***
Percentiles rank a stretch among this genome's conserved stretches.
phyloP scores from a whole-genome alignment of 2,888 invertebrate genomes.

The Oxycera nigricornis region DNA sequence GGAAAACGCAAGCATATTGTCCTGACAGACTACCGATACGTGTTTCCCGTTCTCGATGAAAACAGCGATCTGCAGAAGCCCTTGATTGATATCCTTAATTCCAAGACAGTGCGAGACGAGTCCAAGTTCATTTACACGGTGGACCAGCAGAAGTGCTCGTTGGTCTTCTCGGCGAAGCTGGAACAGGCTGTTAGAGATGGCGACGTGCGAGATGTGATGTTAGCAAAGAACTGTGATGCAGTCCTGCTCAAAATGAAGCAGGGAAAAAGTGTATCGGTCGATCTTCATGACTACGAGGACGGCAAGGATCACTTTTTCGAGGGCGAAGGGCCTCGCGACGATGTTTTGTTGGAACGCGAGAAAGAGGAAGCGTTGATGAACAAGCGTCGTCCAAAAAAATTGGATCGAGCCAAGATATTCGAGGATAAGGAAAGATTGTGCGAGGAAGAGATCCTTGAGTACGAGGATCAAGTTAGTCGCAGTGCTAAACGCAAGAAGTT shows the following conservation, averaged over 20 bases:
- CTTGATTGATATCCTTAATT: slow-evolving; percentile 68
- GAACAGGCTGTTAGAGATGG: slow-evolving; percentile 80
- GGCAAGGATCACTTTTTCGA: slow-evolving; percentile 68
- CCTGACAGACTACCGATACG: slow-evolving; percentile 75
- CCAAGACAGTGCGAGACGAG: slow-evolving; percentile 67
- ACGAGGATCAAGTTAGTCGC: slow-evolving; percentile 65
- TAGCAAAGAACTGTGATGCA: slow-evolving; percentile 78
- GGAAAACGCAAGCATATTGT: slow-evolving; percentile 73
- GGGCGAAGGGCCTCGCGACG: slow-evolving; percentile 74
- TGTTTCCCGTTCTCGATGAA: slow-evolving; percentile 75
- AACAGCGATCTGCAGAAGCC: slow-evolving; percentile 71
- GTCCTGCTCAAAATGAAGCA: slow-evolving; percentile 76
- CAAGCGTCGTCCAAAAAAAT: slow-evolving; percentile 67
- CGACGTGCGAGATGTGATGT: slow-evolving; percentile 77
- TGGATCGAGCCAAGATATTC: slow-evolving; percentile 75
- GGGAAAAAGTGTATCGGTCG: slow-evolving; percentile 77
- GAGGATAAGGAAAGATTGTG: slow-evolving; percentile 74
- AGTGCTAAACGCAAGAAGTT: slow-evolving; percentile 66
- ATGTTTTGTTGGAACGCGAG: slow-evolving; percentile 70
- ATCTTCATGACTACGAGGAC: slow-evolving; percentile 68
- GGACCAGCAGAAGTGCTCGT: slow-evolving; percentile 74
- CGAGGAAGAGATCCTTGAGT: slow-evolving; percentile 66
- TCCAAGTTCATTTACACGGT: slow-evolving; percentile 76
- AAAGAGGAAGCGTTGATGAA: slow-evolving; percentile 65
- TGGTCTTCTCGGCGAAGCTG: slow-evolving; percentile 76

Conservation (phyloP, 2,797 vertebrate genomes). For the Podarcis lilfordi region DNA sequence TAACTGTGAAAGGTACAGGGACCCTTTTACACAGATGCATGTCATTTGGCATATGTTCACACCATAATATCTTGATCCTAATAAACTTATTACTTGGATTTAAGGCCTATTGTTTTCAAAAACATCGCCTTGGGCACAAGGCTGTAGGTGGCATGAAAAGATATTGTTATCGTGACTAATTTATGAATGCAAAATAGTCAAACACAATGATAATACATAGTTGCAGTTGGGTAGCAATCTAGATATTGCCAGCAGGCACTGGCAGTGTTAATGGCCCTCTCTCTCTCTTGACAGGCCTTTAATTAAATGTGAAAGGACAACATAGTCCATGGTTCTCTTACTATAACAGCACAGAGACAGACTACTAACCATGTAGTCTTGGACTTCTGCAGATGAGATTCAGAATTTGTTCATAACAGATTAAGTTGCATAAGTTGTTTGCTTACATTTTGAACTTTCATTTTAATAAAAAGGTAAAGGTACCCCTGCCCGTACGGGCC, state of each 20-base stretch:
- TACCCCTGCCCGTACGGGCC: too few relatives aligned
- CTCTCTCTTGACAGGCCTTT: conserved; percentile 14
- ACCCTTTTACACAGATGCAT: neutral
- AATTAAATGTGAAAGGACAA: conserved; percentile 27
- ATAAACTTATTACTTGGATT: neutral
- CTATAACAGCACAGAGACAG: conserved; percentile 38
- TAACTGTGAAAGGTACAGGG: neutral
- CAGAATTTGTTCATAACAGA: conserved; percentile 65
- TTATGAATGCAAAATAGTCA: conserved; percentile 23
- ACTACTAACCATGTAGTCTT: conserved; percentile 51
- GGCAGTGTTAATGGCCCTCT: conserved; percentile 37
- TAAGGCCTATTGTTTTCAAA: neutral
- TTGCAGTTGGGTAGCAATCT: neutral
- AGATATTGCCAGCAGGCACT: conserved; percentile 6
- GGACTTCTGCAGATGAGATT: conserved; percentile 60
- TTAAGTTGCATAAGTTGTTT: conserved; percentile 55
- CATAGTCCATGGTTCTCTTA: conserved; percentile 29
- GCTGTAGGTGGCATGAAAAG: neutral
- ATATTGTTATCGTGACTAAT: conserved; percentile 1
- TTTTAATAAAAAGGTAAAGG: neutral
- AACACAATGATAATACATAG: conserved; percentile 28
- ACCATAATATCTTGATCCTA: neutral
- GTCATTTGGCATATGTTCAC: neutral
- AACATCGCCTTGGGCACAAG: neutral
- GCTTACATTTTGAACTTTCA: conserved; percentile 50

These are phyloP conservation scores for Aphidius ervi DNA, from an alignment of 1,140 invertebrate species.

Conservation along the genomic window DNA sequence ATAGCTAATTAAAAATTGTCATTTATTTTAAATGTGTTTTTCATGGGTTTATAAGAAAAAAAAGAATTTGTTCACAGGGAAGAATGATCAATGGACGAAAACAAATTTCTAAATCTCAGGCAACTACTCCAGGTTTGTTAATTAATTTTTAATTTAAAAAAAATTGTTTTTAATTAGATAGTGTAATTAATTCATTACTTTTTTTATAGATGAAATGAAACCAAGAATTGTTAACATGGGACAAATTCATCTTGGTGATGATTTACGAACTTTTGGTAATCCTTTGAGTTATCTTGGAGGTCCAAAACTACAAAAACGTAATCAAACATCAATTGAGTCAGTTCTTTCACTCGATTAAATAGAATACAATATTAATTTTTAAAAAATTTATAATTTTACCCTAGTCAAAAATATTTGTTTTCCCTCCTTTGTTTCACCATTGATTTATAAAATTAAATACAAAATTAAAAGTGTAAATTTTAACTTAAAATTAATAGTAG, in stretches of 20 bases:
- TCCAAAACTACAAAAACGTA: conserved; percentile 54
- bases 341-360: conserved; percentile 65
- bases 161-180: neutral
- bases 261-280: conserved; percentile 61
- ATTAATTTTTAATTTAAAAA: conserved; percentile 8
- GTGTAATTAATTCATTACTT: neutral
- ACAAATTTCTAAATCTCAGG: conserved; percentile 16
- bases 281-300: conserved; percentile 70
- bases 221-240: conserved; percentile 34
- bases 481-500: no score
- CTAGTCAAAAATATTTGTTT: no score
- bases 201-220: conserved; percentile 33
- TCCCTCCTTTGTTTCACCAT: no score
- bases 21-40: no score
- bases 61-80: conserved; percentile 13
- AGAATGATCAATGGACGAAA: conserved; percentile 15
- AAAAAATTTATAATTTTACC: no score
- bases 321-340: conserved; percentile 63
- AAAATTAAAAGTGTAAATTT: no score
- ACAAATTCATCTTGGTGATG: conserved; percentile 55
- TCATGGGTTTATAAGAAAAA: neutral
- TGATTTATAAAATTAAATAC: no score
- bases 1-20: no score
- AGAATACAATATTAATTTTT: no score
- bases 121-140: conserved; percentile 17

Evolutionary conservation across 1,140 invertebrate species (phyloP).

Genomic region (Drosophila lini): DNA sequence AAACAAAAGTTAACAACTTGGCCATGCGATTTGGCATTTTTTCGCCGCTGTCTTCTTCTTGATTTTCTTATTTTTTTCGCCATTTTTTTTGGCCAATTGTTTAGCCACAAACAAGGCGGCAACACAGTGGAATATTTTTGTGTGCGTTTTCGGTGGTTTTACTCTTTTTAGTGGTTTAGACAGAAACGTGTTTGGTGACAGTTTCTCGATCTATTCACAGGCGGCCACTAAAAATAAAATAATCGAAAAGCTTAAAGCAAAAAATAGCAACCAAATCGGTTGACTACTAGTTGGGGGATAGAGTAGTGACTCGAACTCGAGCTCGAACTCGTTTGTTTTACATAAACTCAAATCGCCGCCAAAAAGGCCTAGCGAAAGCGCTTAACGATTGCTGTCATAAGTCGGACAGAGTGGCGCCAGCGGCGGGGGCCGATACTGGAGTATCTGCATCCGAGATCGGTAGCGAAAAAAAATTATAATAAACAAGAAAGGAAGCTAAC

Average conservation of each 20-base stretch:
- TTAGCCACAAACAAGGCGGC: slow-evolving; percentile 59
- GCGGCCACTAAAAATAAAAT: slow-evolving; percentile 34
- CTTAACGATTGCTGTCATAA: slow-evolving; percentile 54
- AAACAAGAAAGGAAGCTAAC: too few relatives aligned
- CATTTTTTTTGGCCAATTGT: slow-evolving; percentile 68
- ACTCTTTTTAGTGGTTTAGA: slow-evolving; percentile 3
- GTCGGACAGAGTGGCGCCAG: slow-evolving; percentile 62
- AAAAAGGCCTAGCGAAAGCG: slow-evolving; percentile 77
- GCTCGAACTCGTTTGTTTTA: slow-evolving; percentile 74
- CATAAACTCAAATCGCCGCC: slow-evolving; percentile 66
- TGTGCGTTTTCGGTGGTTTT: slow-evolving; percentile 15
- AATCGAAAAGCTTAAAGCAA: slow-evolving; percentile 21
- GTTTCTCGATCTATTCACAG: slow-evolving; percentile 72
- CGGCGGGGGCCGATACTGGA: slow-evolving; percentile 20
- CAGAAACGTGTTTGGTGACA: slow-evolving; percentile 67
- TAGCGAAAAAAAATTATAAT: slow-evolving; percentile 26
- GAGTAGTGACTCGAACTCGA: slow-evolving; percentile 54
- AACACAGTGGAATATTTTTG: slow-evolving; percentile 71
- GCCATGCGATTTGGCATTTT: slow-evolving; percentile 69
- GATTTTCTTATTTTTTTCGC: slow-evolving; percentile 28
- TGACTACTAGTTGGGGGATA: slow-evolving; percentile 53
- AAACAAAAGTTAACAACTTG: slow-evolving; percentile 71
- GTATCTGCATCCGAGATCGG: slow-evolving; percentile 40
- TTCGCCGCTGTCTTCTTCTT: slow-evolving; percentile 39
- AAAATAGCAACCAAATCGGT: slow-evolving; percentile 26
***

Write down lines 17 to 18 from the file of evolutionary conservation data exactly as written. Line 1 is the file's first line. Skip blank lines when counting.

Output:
- CGACGTGCGAGATGTGATGT: slow-evolving; percentile 77
- TGGATCGAGCCAAGATATTC: slow-evolving; percentile 75